In this you greatly rejoice, even though now for a little while, if necessary, you have been distressed by various trials. —1 Peter 1:6
Perhaps the most encouraging word about persecution is that it is temporary. Several Christmases ago we were planning to leave on our Christmas trip when our daughter started suffering severe pain in her abdomen. When she described her symptoms I knew she was suffering from kidney stones. You know, it seems as if there is no pain comparable to those jagged calcium rocks in your urinary tract. I couldn’t offer her a lot of comfort, but what I could tell her was, “Honey, as bad as this is, it will subside. The pain will pass.” You know that’s the only comfort sometimes we find in suffering: that as bad as it is, it is temporary.
Peter was writing to Christians who were imprisoned; others had lost their jobs, their homes, their livelihood. Some had to choose between their faith and their families, and some were being executed for their faith. Peter did not diminish the reality of the pain they were facing, but he encouraged them with one phrase. In 1 Peter 1:6, he writes, “In this you greatly rejoice, even though now for a little while, if necessary, you have been distressed by various trials.” He says, “for a little while.” Those are perhaps the most encouraging words to anyone who is suffering, especially suffering because of his commitment to Christ. It’s as if Peter is saying: “I know this is hurtful, and I know this is hard, but the pain you feel will not last forever.”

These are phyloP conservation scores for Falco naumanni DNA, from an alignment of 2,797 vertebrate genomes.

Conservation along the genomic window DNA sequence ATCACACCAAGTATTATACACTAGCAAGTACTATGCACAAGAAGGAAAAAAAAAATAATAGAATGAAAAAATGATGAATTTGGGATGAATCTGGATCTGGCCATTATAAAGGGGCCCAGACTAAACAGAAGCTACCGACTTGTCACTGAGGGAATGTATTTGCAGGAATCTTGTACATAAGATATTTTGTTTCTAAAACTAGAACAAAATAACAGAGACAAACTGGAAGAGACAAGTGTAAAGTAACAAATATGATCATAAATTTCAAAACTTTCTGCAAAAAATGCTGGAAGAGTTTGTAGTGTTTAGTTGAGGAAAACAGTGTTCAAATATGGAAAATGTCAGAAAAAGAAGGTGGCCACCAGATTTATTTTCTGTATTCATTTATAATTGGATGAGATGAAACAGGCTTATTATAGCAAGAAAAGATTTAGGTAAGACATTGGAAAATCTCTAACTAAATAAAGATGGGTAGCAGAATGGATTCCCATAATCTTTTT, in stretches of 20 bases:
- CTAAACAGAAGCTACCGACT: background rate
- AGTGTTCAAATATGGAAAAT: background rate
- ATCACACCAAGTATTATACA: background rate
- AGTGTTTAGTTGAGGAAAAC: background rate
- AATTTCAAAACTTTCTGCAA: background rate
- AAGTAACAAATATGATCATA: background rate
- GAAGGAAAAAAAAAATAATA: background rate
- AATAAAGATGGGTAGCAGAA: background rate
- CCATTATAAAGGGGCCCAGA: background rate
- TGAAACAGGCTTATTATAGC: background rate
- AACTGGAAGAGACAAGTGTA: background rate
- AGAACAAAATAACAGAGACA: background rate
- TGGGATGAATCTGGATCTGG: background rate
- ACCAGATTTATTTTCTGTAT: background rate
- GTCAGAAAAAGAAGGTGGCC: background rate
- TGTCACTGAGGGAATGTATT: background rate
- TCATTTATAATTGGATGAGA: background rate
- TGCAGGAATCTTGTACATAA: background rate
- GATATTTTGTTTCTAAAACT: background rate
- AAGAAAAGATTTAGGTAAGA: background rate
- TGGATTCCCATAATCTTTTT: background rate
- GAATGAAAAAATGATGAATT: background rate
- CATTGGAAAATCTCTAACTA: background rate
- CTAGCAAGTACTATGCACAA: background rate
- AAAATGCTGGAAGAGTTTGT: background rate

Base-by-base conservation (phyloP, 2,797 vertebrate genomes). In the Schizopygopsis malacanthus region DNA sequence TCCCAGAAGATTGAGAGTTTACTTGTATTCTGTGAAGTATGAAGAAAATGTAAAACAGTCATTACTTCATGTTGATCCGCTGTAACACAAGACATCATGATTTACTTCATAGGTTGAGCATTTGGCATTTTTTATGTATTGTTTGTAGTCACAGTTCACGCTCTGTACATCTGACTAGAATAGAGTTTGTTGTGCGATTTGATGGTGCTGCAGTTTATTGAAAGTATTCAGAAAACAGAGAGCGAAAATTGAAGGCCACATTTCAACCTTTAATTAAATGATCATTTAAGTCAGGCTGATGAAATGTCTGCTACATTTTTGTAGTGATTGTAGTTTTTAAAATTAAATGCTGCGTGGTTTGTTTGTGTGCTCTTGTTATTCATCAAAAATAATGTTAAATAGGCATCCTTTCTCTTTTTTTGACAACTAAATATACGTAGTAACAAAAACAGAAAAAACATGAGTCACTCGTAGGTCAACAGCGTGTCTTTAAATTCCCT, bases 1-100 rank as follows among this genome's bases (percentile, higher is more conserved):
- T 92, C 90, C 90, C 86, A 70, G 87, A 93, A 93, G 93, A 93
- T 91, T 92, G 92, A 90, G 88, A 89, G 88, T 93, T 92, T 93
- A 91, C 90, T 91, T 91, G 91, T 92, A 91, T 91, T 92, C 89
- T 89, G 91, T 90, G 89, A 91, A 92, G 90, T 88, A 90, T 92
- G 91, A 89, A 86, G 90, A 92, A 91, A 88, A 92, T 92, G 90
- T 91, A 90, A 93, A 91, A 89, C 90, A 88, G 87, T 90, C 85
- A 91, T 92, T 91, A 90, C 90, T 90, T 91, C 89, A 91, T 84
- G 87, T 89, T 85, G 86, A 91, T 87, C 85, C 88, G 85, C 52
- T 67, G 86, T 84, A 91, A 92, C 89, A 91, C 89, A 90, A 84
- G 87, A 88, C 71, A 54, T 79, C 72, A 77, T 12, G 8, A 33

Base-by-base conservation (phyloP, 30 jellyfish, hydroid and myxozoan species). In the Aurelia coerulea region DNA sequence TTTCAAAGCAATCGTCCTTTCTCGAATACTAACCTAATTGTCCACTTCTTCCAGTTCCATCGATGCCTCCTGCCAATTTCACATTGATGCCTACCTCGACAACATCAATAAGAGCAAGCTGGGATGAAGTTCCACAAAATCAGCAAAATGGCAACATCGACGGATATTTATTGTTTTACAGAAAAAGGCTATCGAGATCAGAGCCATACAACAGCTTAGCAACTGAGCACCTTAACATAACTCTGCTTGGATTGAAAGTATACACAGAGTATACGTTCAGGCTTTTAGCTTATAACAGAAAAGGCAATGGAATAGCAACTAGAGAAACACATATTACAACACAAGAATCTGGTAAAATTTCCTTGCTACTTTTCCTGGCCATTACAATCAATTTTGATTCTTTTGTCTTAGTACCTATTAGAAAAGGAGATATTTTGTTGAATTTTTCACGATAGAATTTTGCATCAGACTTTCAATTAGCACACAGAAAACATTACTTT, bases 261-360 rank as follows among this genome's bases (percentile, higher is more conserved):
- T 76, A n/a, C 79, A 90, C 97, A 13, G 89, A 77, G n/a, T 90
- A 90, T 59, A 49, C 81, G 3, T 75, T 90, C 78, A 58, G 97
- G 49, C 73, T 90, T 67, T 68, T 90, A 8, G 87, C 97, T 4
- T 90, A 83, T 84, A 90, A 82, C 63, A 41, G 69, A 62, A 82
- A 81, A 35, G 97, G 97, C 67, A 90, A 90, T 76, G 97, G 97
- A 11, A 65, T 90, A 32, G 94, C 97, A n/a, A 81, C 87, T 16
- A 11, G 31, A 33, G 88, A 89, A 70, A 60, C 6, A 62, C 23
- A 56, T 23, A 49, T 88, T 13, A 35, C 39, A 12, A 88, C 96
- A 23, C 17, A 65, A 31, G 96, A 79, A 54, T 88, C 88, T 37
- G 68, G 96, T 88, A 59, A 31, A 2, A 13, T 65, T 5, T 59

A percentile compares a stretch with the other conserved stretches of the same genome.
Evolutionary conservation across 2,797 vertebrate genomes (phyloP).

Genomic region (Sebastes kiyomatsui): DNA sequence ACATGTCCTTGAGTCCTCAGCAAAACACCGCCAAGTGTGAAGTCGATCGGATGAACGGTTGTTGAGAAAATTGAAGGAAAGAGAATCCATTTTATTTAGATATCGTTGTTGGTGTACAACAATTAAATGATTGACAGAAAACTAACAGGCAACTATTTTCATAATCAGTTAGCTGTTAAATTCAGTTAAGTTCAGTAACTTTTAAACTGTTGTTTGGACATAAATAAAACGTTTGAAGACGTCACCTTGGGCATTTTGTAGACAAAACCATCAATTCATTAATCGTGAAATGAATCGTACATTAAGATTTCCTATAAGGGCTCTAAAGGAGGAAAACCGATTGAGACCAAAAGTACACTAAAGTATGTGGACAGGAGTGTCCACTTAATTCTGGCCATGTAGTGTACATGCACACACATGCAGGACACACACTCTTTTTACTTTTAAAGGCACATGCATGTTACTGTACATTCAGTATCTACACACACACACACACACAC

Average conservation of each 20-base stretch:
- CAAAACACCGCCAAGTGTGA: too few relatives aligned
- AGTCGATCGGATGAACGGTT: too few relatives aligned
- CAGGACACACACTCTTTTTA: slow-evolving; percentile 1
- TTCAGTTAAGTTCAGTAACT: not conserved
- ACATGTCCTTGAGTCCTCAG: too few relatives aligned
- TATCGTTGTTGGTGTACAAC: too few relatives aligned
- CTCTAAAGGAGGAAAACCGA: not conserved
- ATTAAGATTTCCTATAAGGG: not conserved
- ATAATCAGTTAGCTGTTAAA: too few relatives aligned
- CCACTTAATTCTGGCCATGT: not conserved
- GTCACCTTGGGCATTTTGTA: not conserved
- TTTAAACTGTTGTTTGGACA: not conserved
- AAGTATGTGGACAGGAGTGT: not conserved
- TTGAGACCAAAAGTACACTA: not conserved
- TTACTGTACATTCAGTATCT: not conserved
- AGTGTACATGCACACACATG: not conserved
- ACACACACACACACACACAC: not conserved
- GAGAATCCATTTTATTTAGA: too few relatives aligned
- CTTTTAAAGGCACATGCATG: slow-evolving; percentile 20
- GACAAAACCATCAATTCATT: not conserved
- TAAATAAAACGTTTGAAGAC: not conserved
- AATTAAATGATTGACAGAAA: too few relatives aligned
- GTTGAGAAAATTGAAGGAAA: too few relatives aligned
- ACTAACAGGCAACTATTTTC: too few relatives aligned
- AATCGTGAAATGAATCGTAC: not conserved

You see, time and suffering are a matter of perspective. In 2 Corinthians 11 Paul cataloged his sufferings: beaten five times within an inch of his life, shipwrecked, tortured, and so forth. Yet in 2 Corinthians 4:17-18 he says, “Momentary, light affliction is producing for us an eternal weight of glory far beyond all comparison, while we look not at the things which are seen, but at the things which are not seen; for the things which are seen are temporal, but the things which are not seen are eternal.” Consider all that Paul went through, yet he described them as “momentary, light affliction.”Paul is reminding us that the length of our suffering (“momentary”) and the intensity of our suffering (“light”) are simply a matter of perspective.
We hope we never have to make the choice between faithfulness to Christ and persecution. But the stories of Christians around the world throughout history tell us that we are not going to be exempt from those kind of choices. You know, when I read the stories of the great martyrs of the faith, I wonder, do they just have a greater threshold for pain than I have? But as I read their stories more carefully I discovered that the difference is not that they had a greater threshold for pain; it’s that they had a different perspective. They weighed the temporary pain of persecution against the eternal rewards of God. And using that scale, the choice was not difficult to make. And neither will it be for most of us when persecution comes.
Today’s devotion is an excerpt from “When Persecution Comes” by Dr. Robert Jeffress, 2011.